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The Department of Mathematics offers graduate courses leading to M.Sc., and eventually to Ph.D., degree in Mathematics. The Master of Science program aims to provide a sound foundation for the students who wish to pursue a research career in mathematics as well as other related areas. Read more
The Department of Mathematics offers graduate courses leading to M.Sc., and eventually to Ph.D., degree in Mathematics. The Master of Science program aims to provide a sound foundation for the students who wish to pursue a research career in mathematics as well as other related areas. The department emphasizes both pure and applied mathematics. Research in the department covers algebra, number theory, combinatorics, differential equations, functional analysis, abstract harmonic analysis, mathematical physics, stochastic analysis, biomathematics and topology.

Current faculty projects and research interests:

• Ring Theory and Module Theory, especially Krull dimension, torsion theories, and localization

• Algebraic Theory of Lattices, especially their dimensions (Krull, Goldie, Gabriel, etc.) with applications to Grothendieck categories and module categories equipped with torsion theories

• Field Theory, especially Galois Theory, Cogalois Theory, and Galois cohomology

• Algebraic Number Theory, especially rings of algebraic integers

• Iwasawa Theory of Galois representations and their deformations Euler and Kolyvagin systems, Equivariant Tamagawa Number
Conjecture

• Combinatorial design theory, in particular metamorphosis of designs, perfect hexagon triple systems

• Graph theory, in particular number of cycles in 2-factorizations of complete graphs

• Coding theory, especially relation of designs to codes

• Random graphs, in particular, random proximity catch graphs and digraphs

• Partial Differential Equations

• Nonlinear Problems of Mathematical Physics

• Dissipative Dynamical Systems

• Scattering of classical and quantum waves

• Wavelet analysis

• Molecular dynamics

• Banach algebras, especially the structure of the second Arens duals of Banach algebras

• Abstract Harmonic Analysis, especially the Fourier and Fourier-Stieltjes algebras associated to a locally compact group

• Geometry of Banach spaces, especially vector measures, spaces of vector valued continuous functions, fixed point theory, isomorphic properties of Banach spaces

• Differential geometric, topologic, and algebraic methods used in quantum mechanics

• Geometric phases and dynamical invariants

• Supersymmetry and its generalizations

• Pseudo-Hermitian quantum mechanics

• Quantum cosmology

• Numerical Linear Algebra

• Numerical Optimization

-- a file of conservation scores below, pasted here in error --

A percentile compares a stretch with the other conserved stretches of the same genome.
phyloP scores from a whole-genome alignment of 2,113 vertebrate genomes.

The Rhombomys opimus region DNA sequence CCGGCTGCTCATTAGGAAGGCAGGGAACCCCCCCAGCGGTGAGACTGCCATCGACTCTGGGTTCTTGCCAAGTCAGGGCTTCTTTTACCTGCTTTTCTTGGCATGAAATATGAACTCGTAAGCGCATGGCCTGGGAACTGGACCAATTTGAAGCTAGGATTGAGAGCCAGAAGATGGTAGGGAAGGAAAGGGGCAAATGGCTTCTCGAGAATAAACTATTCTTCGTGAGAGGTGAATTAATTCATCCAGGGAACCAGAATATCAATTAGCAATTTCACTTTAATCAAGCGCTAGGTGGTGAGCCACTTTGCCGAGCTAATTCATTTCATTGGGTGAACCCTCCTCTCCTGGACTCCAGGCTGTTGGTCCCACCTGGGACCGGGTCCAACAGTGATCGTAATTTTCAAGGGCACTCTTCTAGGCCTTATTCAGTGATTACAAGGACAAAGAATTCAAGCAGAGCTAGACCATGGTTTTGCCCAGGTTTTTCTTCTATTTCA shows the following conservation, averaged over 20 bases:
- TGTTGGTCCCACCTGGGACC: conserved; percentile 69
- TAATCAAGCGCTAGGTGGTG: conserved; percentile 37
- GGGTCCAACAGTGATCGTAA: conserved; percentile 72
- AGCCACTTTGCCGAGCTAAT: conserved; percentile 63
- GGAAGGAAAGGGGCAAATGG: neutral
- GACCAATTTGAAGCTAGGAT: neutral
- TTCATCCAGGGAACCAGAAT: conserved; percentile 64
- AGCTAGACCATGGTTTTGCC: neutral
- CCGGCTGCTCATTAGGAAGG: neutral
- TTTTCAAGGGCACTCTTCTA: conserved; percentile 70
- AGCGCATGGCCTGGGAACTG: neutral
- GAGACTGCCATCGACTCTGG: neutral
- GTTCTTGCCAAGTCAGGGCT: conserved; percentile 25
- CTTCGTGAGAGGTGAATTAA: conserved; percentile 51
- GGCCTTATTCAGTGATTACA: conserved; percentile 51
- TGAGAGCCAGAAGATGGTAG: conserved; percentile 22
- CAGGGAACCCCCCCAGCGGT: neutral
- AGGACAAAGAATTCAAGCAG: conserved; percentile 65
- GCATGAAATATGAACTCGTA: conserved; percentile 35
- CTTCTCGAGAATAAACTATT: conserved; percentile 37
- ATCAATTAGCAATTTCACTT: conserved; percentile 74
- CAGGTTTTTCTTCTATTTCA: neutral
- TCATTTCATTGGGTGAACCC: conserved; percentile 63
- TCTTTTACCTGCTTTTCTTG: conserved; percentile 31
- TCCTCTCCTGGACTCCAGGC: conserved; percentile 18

• Perturbation Theory of Eigenvalues

• Eigenvalue Optimization

• Mathematical finance

• Stochastic optimal control and dynamic programming

• Stochastic flows and random velocity fields

• Lyapunov exponents of flows

• Unicast and multicast data traffic in telecommunications

• Probabilistic Inference

• Inference on Random Graphs (with emphasis on modeling email and internet traffic and clustering analysis)

• Graph Theory (probabilistic investigation of graphs emerging from computational geometry)

• Statistics (analysis of spatial data and spatial point patterns with applications in epidemiology and ecology and statistical methods for medical data and image analysis)

• Classification and Pattern Recognition (with applications in mine field and face detection)

• Arithmetical Algebraic Geometry, Arakelov geometry, Mixed Tate motives

• p-adic methods in arithmetical algebraic geometry, Ramification theory of arithmetic varieties

• Topology of low-dimensional manifolds, in particular Lefschetz fibrations, symplectic and contact structures, Stein fillings

• Symplectic topology and geometry, Seiberg-Witten theory, Floer homology

• Foliation and Lamination Theory, Minimal Surfaces, and Hyperbolic Geometry

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The MSc in Health Systems and Global Policy considers how the principles and practice of effective and fair public health care can inform health policy and health systems in national and local settings, and emphasises the importance of understanding health systems in debates around global health policy. Read more

Health systems and global health at Queen Mary

The MSc in Health Systems and Global Policy considers how the principles and practice of effective and fair public health care can inform health policy and health systems in national and local settings, and emphasises the importance of understanding health systems in debates around global health policy. An important focus of the programme will be the theoretical and practical principles of solidarity in health systems. The programme analyses the principles of health systems, and makes global linkages to social, political, economic, and cultural issues in individual countries and themes.

The health systems masters is part of a wider programme of study in global policy and international health. Underpinned by a commitment to the principles of social justice and fairness, these programmes will provide students with an understanding of the significance of the current global challenges for health care and public health, and will offer a multidisciplinary focus on global public health and primary care in a time of increasing health inequalities.